Music royalty hunter Kobalt wins Google funding
Since the music industry began in the early 20th century, musicians and songwriters have complained about paltry royalty payments for their creations.
It’s not only the amount of money they complain about. It’s waiting for their money, sometimes for years. And it’s the music industry’s opaque and arcane reporting practices that leave artists with no clear idea whether they’re getting everything they are owed.
Now, Google Ventures, the search giant’s venture capital firm, and Michael Dell, the founder of the namesake computer company, are investing $60 million in Kobalt — a New York company whose sophisticated computer system scours payment systems around the world to make sure royalty money ends up where it belongs.
“I am super excited about this investment,” Google Ventures Managing Partner Bill Maris told The Times. “This is a real company with a real engine behind it.”
According to Maris, Kobalt’s revenues are growing at an annual rate of 40%.
The privately held Kobalt claims that it is collecting royalties two to three years faster with a 30% higher cash return on average than traditional collection methods for its roster of artists, which includes Beck, Foo Fighters, Kelly Clarkson, Paul McCartney, Thom Yorke, Trent Reznor and Pitbull.
Unlike traditional music publishing companies, which share copyright ownership with artists, Kobalt operates on a service model: Artists pay Kobalt a flat rate to collect royalties and report, via computer and smartphone, where their music is selling and how much they’re owed. That means more money in the artists’ and songwriters’ pockets.
“The music industry has not been so concerned about back-end systems and paying people,” said Kobalt founder and CEO Willard Ahdritz.
Originally from Sweden, Ahdritz founded Kobalt in 2000. An electrical engineer with an MBA and a saxophone player, he had founded a record label and music publisher called Telegram, where he concluded the music industry needed a new model and a new infrastructure “to handle the billions of transactions happening in the online world.”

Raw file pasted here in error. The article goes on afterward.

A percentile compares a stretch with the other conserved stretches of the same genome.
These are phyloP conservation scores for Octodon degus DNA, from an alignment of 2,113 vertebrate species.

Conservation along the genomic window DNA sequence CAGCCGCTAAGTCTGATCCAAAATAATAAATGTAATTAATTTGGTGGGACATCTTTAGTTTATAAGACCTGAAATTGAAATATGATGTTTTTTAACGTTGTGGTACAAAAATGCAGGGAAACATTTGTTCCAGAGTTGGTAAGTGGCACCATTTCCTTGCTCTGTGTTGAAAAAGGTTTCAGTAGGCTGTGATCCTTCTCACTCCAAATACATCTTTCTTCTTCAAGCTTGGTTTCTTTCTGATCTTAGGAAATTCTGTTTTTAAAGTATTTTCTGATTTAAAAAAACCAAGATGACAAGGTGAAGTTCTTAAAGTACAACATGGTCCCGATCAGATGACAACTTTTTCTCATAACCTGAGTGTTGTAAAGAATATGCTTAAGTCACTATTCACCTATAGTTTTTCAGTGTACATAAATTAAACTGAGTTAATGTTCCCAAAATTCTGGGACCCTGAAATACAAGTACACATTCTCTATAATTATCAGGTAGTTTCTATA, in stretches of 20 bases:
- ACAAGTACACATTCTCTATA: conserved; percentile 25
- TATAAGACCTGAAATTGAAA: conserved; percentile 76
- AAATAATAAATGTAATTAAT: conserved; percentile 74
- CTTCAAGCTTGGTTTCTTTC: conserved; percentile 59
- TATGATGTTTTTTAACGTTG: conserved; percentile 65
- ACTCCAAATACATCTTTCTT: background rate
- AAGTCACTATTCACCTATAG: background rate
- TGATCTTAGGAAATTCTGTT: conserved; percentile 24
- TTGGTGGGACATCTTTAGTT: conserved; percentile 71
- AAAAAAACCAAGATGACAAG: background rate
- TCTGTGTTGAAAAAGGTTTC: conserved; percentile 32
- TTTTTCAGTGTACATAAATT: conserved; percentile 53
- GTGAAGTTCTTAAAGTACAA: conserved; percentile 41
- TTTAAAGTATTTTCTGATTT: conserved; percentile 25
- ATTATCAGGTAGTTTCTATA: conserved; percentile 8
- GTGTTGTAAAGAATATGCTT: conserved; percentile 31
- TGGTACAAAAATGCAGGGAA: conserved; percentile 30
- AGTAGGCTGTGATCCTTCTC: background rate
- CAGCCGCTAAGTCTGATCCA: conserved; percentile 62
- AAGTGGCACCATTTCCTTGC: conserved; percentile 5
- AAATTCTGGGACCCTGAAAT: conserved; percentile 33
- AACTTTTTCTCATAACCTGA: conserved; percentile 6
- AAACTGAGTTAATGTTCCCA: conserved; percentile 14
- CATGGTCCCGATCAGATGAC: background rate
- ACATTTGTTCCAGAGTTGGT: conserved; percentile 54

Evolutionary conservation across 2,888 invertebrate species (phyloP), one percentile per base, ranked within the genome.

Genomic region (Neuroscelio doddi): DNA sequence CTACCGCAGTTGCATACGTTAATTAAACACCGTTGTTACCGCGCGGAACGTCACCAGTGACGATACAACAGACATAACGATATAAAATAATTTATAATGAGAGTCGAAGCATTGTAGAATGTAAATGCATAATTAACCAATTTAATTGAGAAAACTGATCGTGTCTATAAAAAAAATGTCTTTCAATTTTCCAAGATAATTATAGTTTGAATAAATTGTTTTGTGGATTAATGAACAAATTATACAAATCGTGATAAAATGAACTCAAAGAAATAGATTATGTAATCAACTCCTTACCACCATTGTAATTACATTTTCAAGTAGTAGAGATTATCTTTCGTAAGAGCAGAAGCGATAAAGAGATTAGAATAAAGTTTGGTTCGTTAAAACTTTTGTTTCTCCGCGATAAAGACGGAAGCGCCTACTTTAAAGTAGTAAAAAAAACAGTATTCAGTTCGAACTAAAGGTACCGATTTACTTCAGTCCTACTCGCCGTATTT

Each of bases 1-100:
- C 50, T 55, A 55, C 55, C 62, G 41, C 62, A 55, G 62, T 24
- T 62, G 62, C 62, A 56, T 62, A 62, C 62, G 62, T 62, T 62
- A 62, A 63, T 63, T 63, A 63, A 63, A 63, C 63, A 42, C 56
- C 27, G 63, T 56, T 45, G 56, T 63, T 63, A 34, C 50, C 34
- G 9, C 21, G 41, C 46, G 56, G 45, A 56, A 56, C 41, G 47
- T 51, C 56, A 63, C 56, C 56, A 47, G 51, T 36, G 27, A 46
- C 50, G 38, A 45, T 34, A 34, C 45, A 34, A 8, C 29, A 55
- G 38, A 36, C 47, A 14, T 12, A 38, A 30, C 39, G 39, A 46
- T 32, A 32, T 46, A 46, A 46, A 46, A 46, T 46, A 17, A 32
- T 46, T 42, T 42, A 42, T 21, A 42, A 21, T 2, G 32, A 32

He founded Kobalt as a fee-for-service operation, leaving artists and songwriters with full ownership of their works — rare in the music industry, according to Mark Mulligan, music industry analyst at Midia Research.
Because of that unique structure, “they have much less competitive pressure than you might think.”
Kobalt also offers “label services,” where independent artists pay Kobalt to help them make and distribute recordings as an alternative to signing more-constraining and long-term contracts with the major music labels. Label services have become so popular that even the big music companies are experimenting with it, Mulligan said.
As compact discs and MP3 sales fade and streaming music becomes the standard method of music distribution, royalty rights will become easier for computers to directly track.
Although performers and songwriters such as Taylor Swift and Jimmy Buffet complain loudly about the tiny payments they receive from Spotify and other streaming services, the main problem isn’t streaming but the payment system itself, Ahdritz said.
“The pipes are broken.… There’s actually a lot of money there,” he said. While payments in the traditional system often go through one or more intermediaries, Kobalt connects those who owe royalties directly to the artists.
Google Ventures’ Maris said artists sometimes wait for years for royalty payments while music publishers make use of the money.
“In what other industry is anyone OK with waiting a year to get paid?” he said.
The new cash comes on top of an earlier $66-million investment. The infusion will be used to scale up computer systems and finance a big global push, with an early emphasis on Mexico, Argentina, Brazil and Southeast Asia.
“I honestly think we’re going to see strong growth in the music industry when we open up those pipes,” Ahdritz said.
Not so fast, said analyst Mulligan. Kobalt is doing a “fantastic job” drumming up royalty payments for its artists without demanding partial ownership of their works.
But using computers to track royalties worldwide won’t be easy: Business interests, country-by-country government regulations and a web of organizations that act as intermediaries all get in the way of data access and transparency.
Kobalt “is working within the constraints of an incredible, arcane system,” Mulligan said. He doubts the system will be fundamentally altered anytime soon.